When typesetting was done by a compositor with letterpress printing, complex typography such as mathematics and foreign languages were called "penalty copy" (the author paid a "penalty" to have them typeset, as it was harder than plain text).[8] With the advent of systems such as LaTeX, mathematicians found their options more open, so there are several symbolic alternatives in use, either in the input, the output, or both. When creating TeX, Knuth provided the symbol ■ (solid black square), also called by mathematicians tombstone or Halmos symbol (after Paul Halmos, who pioneered its use). The tombstone is sometimes open: □ (hollow black square).


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Thanks a lot for the reference. –  Chan Aug 9 '11 at 21:42
@Chan: You are welcome! –  Américo Tavares Aug 9 '11 at 21:43

I have been told that it had a practical application. When a referee has read through the proof and checked its accuracy they could check the box.

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Nice example ;). Thank you. –  Chan Aug 9 '11 at 22:13
Well, I don't think that this is very plausible. When I referee a paper it is very rare that a proof gets away with a single checkmark. More to the point: how do you check a big fat black rectangle as the sign originally was in Halmos's Measure Theory or Kelley's General Topology? –  t.b. Aug 9 '11 at 22:34
@t.b: Plausibility need not be the issue. Take it as a MNEMONIC, for crying out loud. –  Mike Jones Oct 26 '11 at 3:48

Perhaps it comes as a stretch, but consider the natural deduction proofs of Jaskowski. You find a sequence of statements within boxes with the last statement outside of any of the boxes... see here. So, you could interpret the box symbol as indicating the last statement as falling outside of the proof boxes, were the proof to get written in that style. Or in other words, it indicates the last statement as a theorem. This isn't to say that's a historically correct interpretation of this symbol though.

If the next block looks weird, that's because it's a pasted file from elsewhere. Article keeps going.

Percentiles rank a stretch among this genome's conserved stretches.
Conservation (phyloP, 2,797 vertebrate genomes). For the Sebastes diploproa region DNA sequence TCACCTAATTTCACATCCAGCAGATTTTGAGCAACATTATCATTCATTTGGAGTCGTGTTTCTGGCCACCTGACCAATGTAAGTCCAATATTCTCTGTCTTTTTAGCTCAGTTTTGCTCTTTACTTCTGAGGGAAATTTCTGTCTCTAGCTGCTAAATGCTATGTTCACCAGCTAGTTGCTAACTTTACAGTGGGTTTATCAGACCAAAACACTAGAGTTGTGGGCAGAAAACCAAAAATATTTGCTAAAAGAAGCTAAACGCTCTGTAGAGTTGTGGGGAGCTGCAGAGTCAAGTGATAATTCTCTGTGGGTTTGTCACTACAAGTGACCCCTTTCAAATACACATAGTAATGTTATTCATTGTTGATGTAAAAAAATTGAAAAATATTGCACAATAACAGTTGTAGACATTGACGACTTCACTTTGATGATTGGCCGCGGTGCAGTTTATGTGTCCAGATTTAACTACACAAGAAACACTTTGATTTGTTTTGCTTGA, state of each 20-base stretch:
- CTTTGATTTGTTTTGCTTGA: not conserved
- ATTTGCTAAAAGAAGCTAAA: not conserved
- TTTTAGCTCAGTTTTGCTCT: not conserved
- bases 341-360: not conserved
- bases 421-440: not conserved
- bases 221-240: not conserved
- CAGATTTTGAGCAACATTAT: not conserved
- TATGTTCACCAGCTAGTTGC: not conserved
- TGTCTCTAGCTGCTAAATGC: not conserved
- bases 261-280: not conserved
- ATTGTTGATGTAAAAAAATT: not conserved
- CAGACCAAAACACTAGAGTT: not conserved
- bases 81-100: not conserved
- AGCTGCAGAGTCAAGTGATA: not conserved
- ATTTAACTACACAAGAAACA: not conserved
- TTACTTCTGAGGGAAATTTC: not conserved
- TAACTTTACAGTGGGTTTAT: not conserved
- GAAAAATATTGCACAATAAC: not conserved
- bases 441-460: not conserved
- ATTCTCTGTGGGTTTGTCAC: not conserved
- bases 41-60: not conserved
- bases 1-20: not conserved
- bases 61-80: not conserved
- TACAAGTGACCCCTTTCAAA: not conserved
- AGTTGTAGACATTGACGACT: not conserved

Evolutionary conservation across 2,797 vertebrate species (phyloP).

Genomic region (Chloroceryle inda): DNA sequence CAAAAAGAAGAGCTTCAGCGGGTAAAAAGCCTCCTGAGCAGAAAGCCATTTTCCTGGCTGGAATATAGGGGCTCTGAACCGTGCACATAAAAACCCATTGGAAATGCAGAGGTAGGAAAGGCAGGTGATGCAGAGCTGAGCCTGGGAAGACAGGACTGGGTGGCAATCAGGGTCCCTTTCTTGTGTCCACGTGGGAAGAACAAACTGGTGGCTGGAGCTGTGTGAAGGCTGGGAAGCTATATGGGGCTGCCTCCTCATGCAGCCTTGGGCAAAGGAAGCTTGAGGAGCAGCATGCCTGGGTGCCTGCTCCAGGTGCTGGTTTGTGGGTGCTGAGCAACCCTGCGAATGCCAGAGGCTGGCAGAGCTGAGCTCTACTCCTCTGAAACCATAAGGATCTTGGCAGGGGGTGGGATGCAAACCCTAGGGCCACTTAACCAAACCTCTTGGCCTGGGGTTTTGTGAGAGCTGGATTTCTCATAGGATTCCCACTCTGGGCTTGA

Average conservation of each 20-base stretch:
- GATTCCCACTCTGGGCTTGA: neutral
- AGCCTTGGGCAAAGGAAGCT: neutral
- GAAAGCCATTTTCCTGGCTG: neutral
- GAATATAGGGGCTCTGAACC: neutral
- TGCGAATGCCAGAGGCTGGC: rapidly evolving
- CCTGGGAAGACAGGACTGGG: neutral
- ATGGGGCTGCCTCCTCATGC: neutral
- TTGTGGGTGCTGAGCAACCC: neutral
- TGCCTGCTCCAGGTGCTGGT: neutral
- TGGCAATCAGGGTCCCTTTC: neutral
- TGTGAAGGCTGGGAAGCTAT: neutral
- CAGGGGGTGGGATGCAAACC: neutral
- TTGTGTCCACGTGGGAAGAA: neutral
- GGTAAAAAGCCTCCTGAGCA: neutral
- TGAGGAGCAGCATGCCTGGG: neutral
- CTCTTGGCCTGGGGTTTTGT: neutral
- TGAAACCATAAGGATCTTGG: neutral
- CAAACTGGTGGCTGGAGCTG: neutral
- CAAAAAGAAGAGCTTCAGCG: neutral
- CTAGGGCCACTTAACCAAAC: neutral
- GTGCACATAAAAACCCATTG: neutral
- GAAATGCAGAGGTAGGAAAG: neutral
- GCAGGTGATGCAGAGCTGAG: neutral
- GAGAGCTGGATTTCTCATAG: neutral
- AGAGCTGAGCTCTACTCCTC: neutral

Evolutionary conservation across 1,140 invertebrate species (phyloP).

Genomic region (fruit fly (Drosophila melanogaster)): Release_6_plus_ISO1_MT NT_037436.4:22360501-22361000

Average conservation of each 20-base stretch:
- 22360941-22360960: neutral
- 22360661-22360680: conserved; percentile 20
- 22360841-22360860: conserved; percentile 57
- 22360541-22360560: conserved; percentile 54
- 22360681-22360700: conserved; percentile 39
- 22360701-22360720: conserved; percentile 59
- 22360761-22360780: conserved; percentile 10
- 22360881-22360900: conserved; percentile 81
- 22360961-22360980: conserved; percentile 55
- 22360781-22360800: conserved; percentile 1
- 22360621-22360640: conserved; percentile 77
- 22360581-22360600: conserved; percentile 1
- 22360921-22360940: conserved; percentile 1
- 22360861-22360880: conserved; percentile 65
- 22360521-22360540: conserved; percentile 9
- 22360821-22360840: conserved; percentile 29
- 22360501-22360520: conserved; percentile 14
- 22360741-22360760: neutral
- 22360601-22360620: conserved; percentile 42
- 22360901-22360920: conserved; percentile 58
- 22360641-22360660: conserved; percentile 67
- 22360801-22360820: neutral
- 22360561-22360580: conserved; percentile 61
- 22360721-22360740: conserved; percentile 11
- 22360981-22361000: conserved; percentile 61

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Your last sentence understates the reality... this is of course not the historically correct interpretation of the symbol. –  Mariano Suárez-Alvarez Aug 9 '11 at 23:25
The symbol does not "logically" mean "end of proof", it simply does. How does the glyph 2 "logically" mean the number two? It doesn't. Some things just are, and inventing an "explanation" is at best silly. –  Arturo Magidin Aug 12 '11 at 17:30
@Doug: It is patently clear that what you consider silly and what I consider silly are disjoint sets, just like what you consider clear and useful is disjoint from my own. If we don't intersect again, I don't think it will be my loss. Or yours, since you care for little beyond your idiosyncratic interpretation of what the universe "should be", as opposed to what it is. –  Arturo Magidin Aug 12 '11 at 21:20
Inventing explanations may seem harmless. However it is the source of disinformation. Read 1984, and find out how it was actually Big Brother who invented the Halmos box. –  Asaf Karagila Aug 16 '11 at 14:29
@Mana: Would you P L E A S E come here and say like you did before, “Guys, calm down, calm down.” Doug was simply creating a MNEMONIC, for crying out loud. As he pointed out, there is no harm if the story is openly acknowledged as invented. The mnemonic for SOS follows the same pattern as Doug’s story. That is, unlike most acronyms, the meaning (“Save our souls!”) came AFTER the acronym was created (which was picked simply because it was easy to key), and therefore was an “invented” meaning. (An example of a harmful story is the supposed benefit to eyesight from eating carrots.) –  Mike Jones Oct 22 '11 at 3:47